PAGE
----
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Boeing Pilot for 737 Max Said He Lied to F.A.A., Messages Show



A Boeing pilot working on the 737 Max said in messages from 2016 that a new automated system was making the plane difficult to control in flight simulators, more than two years before it was grounded following two deadly crashes.

Mark Forkner complained that the system known as MCAS was causing him trouble. "It's running rampant in the sim," he said in a message to a colleague, referring to the simulator.

"Granted, I suck at flying, but even this was egregious," he went on to say, transcript of the exchange reviewed by The New York Times.

The 737 Max was grounded earlier this year after crashing twice in five months, killing 346 people. In both cases, MCAS malfunctioned based on erroneous data sending the planes into unrecoverable nose dives.

Forkner, the chief technical pilot for the plane, went on to say he had lied to the Federal Aviation Administration.

"I basically lied to the regulators (unknowingly)," Forkner says in the messages. Forkner did not respond to a request for comment, and a lawyer for Mr. Forkner did not immediately comment.

Reuters was first to report the news.

The messages are from November 2016. Eight months earlier, Mr. Forkner had asked the F.A.A. if it would be O.K. to remove mention of MCAS from the pilot's manual. The F.A.A., who at the time believed the system would only activate in rare cases and was particularly dangerous, Forkner's request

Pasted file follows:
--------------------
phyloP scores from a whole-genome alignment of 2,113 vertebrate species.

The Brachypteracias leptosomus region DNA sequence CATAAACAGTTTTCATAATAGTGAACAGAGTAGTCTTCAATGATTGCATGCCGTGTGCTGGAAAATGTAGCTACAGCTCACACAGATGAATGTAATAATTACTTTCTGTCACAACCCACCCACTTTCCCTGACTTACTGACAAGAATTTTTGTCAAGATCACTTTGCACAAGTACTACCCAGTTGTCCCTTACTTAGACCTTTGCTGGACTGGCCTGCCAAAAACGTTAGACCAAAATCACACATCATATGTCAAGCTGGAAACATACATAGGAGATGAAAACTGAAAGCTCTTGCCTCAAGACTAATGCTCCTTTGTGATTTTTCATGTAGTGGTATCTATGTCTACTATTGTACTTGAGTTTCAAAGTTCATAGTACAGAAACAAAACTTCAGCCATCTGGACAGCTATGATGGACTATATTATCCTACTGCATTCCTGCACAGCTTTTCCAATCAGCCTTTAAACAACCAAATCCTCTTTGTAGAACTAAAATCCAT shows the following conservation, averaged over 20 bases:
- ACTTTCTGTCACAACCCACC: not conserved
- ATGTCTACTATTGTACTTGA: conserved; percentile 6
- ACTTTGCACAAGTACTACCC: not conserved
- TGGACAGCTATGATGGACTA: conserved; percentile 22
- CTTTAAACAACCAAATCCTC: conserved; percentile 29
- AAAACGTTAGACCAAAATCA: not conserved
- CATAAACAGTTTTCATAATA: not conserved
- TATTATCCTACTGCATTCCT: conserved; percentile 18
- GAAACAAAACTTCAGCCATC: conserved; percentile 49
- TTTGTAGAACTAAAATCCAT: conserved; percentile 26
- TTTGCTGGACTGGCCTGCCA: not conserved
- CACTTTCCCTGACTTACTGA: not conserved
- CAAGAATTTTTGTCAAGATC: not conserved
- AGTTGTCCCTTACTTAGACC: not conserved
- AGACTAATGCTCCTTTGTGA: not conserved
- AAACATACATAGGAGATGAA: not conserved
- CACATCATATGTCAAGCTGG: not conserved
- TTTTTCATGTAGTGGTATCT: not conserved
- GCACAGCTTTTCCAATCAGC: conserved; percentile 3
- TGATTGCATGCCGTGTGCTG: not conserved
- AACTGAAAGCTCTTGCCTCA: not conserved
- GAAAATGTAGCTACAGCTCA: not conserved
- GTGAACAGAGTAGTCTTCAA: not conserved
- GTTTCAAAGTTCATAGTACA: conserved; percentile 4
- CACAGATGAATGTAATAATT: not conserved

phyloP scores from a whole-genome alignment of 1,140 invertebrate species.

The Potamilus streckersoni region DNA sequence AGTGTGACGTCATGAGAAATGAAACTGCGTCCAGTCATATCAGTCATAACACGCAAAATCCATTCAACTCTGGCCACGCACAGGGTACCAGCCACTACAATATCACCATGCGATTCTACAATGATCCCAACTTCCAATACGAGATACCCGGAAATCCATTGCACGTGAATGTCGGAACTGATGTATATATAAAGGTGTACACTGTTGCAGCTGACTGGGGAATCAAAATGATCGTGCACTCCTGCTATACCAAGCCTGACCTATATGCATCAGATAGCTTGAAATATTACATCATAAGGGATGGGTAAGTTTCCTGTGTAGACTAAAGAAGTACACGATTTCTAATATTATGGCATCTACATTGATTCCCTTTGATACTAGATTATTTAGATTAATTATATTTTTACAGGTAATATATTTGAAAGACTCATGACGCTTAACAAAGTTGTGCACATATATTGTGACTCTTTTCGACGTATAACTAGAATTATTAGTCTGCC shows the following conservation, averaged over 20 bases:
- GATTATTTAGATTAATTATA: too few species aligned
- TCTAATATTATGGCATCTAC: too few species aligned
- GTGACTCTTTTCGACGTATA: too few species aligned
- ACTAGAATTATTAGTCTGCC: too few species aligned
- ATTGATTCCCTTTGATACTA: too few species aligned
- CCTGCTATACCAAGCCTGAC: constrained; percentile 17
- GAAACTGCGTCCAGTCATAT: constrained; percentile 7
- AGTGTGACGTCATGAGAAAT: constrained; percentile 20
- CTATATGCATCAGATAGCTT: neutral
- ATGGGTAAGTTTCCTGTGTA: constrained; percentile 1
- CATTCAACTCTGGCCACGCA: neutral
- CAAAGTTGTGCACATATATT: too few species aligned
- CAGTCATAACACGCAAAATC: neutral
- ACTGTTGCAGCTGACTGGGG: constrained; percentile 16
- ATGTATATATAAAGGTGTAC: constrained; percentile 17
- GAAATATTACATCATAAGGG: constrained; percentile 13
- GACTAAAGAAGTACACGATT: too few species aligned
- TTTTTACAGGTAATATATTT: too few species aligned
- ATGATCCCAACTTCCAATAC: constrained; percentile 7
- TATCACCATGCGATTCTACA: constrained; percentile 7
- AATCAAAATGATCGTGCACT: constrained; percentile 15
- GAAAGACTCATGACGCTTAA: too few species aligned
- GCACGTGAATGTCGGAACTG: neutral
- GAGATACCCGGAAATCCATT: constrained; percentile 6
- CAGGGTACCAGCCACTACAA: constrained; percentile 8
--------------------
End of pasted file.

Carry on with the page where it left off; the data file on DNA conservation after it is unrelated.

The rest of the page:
Boeing provided the transcript to lawmakers in Capitol Hill over the past day, in advance of hearings this month at which Boeing chief executive Dennis A. Muilenburg will testify about the crashes for the first time. Boeing had provided the transcript to the Department of Justice, which is conducting a criminal investigation, earlier this year, according to two people familiar with the communications who spoke on condition of anonymity because the exchange was not yet public.

The F.A.A. administrator, Stephen Dickson, late Mr. Muilenburg later demanded that the company account for why it did not provide messages to the agency earlier.

“I expect your explanation immediately regarding the contents of this document and Boeing's delay in disclosing the document to its safety regulator, "Mr. Dickson wrote.

Boeing did not immediately respond to a request for comment.


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